Movie Review: Rattlesnakes

By Wes Maulsby 22.04.2020 1

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Rattlesnakes (UK Rating: 18)

Based on the stage-play of the same name, Rattlesnakes is the second feature length film from writer and director, Julius Amendume. A series of misunderstandings around the methods of a controversial therapist and the husbands of his clients, leads to an intense confrontation between four men, and leaves the audience guessing whose story is the correct one. Unfortunately, attempting to piece together the truth leads to far too much confusion, and the desire for the film to be challenging and provocative results in a final product that is at times thoroughly unpleasant.


The primary goal of this film is to challenge the audience to confront both difficult subject matter and untrustworthy characters whose biases could the truth of the narrative. Good ideas on paper, and to a certain extent they are executed within the film, but in both cases, the execution is lacking. Challenging subject matter, if not handled carefully can become off-putting and unpleasant to the audience, and this is where the film falters.


The structure of the narrative follows three men who kidnap a therapist who they suspect is sleeping with all three of their wives. One by one, we get exposed to how they think the "sessions" play out with our victim's rebuttal being sprinkled in between their outbursts. Impotency, alcoholism, spousal abuse, terminal illnesses, revenge, stalking - nothing is off the table for this film, and this overload is draining. One or two of these is more than enough to get the point across, but the continuous stream of the horrible things these people are doing cause the challenge of the film to become superseded by discomfort, and a desire to leave the room and take a shower.



 

Mixed in with all of this are additional off-putting racial, homophobic, and sexual overtones. The way the three white kidnappers interact and treat their black hostage is at times reminiscent of early 20th century bothering of black men and other minorities. The films attempt to undercut this theme, is itself undercut, and later enforced by the actions and realities of the hostage.


That quirk brings up the second issue of the film - that of the unreliable "narration." There is no narration to speak of in this film, but the events are conveyed by the various characters, each of which sees the events from their own perspective. An interesting concept in the earlier stages of the film, but one that loses its potency through too many inconsistencies from the characters, and a lack of clarity within the dialogue.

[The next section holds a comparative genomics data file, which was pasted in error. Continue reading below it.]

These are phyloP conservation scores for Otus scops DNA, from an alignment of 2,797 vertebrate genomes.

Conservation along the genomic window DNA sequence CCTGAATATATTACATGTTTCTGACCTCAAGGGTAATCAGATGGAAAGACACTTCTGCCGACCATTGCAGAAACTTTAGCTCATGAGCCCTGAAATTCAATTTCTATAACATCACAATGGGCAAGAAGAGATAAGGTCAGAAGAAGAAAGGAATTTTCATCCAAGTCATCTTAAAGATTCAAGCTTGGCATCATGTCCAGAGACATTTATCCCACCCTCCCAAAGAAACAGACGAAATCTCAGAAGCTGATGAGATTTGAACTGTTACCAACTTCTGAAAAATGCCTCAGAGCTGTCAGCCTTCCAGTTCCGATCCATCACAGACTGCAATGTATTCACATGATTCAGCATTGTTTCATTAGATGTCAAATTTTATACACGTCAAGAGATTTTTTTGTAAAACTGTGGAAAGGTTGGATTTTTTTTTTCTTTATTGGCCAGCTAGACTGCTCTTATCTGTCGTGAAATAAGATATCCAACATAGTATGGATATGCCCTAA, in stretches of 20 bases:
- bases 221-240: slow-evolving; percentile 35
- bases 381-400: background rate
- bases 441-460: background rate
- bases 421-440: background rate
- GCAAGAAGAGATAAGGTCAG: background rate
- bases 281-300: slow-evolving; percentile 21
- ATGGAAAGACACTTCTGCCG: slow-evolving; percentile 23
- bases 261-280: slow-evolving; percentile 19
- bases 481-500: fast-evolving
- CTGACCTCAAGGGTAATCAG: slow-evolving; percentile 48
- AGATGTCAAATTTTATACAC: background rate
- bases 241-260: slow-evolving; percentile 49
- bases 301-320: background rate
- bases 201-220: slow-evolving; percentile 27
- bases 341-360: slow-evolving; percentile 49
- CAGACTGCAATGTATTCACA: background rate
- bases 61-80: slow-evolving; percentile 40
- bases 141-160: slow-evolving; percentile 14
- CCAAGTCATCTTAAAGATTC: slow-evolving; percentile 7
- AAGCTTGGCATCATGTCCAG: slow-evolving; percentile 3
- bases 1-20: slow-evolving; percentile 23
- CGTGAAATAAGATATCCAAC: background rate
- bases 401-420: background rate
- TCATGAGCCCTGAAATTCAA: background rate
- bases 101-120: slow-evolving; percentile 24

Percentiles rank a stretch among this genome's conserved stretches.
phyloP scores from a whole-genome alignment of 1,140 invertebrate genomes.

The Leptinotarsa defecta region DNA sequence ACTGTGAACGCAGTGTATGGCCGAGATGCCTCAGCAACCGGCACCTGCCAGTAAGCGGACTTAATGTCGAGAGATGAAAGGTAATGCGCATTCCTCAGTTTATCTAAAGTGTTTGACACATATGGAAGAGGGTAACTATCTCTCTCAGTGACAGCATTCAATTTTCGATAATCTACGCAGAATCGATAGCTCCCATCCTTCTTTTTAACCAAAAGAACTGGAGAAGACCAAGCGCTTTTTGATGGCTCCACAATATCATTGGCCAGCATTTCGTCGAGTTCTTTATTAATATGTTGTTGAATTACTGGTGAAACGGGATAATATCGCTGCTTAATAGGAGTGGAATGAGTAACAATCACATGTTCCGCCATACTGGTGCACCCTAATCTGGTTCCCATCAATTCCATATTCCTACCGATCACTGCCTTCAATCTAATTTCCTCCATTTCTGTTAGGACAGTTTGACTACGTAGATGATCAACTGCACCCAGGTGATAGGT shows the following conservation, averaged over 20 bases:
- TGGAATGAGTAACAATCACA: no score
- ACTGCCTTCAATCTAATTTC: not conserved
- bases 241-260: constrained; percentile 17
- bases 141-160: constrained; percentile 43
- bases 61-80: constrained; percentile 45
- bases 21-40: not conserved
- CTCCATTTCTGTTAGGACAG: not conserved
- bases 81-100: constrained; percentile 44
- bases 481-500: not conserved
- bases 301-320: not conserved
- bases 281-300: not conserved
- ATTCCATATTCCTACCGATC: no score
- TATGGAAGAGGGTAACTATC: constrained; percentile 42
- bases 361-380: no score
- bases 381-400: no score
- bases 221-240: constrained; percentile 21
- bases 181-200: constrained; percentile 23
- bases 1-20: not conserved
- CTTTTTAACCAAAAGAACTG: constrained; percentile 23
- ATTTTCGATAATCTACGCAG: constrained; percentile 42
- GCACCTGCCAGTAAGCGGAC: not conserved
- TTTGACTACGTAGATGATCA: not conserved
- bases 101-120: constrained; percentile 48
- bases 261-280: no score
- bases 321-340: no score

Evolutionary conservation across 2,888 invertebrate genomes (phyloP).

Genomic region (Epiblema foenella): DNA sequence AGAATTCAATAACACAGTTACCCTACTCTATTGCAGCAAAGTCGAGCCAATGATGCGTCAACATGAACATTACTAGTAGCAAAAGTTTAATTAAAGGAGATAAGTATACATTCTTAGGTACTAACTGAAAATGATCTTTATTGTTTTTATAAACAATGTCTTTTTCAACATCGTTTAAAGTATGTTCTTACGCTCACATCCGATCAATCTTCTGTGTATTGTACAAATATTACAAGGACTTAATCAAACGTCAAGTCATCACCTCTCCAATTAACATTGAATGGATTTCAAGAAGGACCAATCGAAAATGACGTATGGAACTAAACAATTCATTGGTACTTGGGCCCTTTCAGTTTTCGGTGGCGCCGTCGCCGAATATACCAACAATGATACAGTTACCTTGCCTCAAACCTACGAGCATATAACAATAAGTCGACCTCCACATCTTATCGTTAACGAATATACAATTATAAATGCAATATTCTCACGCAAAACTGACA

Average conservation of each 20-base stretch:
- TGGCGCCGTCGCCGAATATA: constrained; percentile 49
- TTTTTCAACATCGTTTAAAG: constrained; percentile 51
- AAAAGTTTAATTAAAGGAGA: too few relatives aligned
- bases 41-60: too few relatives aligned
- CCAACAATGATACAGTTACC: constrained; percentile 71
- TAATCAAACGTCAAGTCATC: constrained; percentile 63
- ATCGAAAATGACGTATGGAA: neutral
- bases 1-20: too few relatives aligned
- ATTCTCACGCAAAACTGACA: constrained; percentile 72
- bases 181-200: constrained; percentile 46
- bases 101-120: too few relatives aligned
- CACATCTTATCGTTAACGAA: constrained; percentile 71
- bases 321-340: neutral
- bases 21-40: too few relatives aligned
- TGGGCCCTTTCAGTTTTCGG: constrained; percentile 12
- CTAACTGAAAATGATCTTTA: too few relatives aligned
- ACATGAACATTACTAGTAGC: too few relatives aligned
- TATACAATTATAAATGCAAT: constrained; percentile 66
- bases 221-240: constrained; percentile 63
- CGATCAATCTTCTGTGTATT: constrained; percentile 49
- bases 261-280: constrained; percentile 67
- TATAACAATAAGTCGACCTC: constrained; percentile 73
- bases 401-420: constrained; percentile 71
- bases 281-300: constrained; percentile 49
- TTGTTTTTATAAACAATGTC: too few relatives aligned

One of the main reasons the men have kidnapped and held hostage this therapist is their suspicious of the affairs he is having with each of their wives. Throughout the film, the therapist denies their accusations, but the choice of words leads to confusion: at times he flatly denies any sexual relations, while at others he says that the sessions are not about sex. The vagueness around his portrayal of the events leads to immense confusion, as it becomes difficult to discern what his side of the story actually is. Obscuring the truth behind the point of view of various characters is an effective storytelling method, but without any sort of baseline to compare the stories to, any inconsistencies lead to rampant confusion. Compound this issue with a big twist ending, and all that is left is a film which will baffle audiences and leave them shouting questions at the screen.


5/10
Rated 5 out of 10

Average

After being emotionally drained two thirds of the way through the film and being sent through the wringer in trying to figure out the many questions of the film - even down to who the protagonist is - Rattlesnakes leaves a very empty feeling for the audience. The message that everyone is awful, that no one can be trusted, and that your worst fears about a person are always true, is certainly a tried and true way for films to challenge their audience; indulging in human misery has been staple of filmmaking since its inception. However, this particular film and narrative doesn't leave much room for introspection and reflection among the volley of questions and befuddlement once the questions roll. Even with room to breathe, the reflection is moot when every character is the villain.
 

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5/10 - Thought this movie was horrendous! Acting couldn't be any worse than what it was! Direction was average to pitiful. Don't waste your time.

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